The stinging nettle is generally regarded first and foremost as a weed, and often associated with unpleasant encounters in the past. Maison Verte takes a different view and utilizes this plant as a very promising material resource, aimed at those who have the courage to reconnect with it.
Maison Verte creates radical and incremental products as well as material innovations based on the stinging nettle. The production processes and materials feed into different circular-flow economies, and thus contribute in a meaningful way to the sustainable restructuring of society. To achieve this ambitious goal, the studio focuses on three areas: research, knowledge transfer and products.
A special thank you from Maison Verte to the following individuals and institutions for their dedicated collaboration and/or support: Turicum, Institut auf dem Rosenberg, ZHdK, Z-Kubator, Gewerbemuseum Winterthur, Vineria Centrale, Santa Sete, Stadternte Nürnberg, Perplex Plus AG, Schirka El Creativo, Mina Monsef, Celine Arnould, Johanna Maierl, Anouk Estermann, Sonja Läderach, Sue Barts, Davide Wouda, Manuel Häberli and Jacqueline Thierstein.
«In our work, environmental awareness is neither a fad nor massage for the soul, but something that goes without saying.»
The word stinging nettle tends to conjure up memories of childhood experiences such as school trips that ended with bright red hands and puffy eyes from crying. What made you pick a plant with such a nasty image?
We got to know the stinging nettle in a completely different way, that is as a local, multi-faceted and actually brilliant resource for humans and nature alike. Looked at as part of the ecosystem and as a raw natural resource, it has many benefits: it thrives practically everywhere in our immediate environment, creates perfect (and essential) conditions for insects and does not require extra water or pesticides in order to grow.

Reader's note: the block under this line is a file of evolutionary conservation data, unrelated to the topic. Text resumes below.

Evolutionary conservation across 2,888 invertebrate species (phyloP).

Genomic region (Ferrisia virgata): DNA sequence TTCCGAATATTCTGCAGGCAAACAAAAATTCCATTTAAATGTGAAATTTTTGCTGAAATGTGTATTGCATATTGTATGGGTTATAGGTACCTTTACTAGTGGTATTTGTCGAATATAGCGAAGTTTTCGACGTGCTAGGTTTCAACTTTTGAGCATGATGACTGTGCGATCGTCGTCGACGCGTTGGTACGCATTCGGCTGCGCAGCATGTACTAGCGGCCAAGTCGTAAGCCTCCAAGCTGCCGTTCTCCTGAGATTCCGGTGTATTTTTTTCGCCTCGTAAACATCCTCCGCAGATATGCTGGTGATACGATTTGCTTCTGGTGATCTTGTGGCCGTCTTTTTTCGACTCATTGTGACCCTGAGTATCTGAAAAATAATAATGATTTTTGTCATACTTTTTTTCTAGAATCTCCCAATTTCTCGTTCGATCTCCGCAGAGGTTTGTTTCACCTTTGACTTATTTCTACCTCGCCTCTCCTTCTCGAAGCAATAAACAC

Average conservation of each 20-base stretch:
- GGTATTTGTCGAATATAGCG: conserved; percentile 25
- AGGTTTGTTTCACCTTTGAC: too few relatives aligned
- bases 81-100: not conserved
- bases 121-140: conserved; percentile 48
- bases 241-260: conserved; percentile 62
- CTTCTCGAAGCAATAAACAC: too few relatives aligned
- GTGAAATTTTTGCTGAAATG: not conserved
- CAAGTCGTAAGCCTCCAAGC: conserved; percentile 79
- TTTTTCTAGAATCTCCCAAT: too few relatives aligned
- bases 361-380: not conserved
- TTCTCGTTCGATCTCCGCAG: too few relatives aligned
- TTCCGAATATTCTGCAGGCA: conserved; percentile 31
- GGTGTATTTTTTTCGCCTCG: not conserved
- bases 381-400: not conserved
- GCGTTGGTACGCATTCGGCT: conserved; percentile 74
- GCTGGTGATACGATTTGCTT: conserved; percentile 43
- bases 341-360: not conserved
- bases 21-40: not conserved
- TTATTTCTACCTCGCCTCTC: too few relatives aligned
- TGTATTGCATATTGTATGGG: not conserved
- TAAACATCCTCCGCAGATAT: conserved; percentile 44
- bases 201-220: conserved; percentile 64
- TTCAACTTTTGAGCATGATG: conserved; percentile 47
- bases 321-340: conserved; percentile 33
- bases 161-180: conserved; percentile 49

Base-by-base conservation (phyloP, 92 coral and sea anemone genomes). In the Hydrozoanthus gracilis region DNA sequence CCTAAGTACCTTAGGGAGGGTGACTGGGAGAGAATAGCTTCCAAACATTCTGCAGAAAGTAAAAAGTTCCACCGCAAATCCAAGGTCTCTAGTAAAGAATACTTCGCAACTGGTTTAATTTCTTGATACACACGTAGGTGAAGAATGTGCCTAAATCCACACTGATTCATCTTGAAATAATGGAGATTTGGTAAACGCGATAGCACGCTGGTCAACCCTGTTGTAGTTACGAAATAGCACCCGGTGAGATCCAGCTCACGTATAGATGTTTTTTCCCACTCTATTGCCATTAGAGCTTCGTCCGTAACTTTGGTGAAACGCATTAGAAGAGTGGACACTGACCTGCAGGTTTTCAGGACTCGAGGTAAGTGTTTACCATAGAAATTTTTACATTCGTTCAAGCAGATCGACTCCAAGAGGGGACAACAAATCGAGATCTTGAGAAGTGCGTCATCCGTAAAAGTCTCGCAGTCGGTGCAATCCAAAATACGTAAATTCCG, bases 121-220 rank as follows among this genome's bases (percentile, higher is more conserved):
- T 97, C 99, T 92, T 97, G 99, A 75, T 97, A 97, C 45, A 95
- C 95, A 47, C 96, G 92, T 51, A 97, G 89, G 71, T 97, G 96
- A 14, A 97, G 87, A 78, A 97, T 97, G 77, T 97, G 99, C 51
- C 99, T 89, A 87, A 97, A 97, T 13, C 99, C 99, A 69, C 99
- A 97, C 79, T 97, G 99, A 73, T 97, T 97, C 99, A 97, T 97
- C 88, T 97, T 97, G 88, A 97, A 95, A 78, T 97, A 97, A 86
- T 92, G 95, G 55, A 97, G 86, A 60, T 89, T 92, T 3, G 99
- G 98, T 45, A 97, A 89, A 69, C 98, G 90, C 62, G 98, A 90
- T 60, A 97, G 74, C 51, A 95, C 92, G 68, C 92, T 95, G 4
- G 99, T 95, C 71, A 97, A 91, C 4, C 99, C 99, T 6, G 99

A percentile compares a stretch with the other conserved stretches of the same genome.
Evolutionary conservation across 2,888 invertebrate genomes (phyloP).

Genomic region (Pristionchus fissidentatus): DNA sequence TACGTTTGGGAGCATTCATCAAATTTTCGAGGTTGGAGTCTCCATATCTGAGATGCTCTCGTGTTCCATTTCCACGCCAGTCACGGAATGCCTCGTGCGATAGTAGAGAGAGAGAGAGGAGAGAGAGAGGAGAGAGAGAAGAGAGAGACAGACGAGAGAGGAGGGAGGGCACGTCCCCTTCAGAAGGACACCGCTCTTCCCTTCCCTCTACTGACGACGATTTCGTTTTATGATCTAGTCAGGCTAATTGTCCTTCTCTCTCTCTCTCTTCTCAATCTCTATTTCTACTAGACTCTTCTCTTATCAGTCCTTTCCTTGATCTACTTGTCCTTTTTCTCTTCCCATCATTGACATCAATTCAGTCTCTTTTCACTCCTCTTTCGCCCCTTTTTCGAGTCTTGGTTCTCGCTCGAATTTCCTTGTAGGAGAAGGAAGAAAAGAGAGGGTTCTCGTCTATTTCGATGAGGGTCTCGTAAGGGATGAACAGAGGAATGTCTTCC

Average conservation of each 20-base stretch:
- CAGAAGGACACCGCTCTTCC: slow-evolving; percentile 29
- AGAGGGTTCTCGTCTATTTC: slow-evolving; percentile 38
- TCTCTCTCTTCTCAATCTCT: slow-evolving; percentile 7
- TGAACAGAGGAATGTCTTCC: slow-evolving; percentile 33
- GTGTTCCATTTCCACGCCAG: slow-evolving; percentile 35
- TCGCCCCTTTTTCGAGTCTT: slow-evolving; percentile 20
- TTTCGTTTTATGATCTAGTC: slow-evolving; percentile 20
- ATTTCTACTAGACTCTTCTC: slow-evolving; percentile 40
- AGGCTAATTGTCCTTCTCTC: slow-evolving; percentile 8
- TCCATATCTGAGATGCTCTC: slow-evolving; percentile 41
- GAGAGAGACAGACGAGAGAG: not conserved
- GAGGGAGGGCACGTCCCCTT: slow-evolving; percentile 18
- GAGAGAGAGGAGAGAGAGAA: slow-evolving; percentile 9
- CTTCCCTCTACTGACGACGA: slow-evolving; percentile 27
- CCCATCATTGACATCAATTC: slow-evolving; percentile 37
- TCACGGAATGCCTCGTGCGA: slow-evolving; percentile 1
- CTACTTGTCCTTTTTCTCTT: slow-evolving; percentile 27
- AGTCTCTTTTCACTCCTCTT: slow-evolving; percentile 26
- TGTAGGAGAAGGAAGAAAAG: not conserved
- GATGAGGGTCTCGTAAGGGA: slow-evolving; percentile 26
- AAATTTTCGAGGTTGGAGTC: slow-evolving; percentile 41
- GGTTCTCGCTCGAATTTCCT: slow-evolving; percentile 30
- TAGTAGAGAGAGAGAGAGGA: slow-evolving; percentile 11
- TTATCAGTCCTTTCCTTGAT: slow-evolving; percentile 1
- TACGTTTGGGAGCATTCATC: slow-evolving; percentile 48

What are the three pillars of your design practice about?
We aim to go further than just to design and sell our products, so we decided to approach the stinging nettle from three different angles. First of all, by carrying out extensive research into new materials which can be derived from the plant. We also want to convey better knowledge and a sympathetic understanding of wild herbs (so-called weeds), and in this way contribute to the reorganization of the relationships between humans and nature. And finally, we use the stinging nettle directly as a material for different products, inspired by the tenacity with which this plant thrives.
You make a case for changing our way of dealing with the stinging nettle, and for looking at it from a different, more positive perspective. Tell us a bit more about that.
The stinging nettle spreads underground. You can cut it back as often as you like: it is so deeply rooted in the ground that it will come back again and again. At Maison Verte, we want to avoid the terminology of cutting back which is associated with weeds, and replace it instead with the concept of harvesting. We don’t regard the stinging nettle as useless or even unpleasant, but as a very promising, constantly self-regenerating and sustainable resource.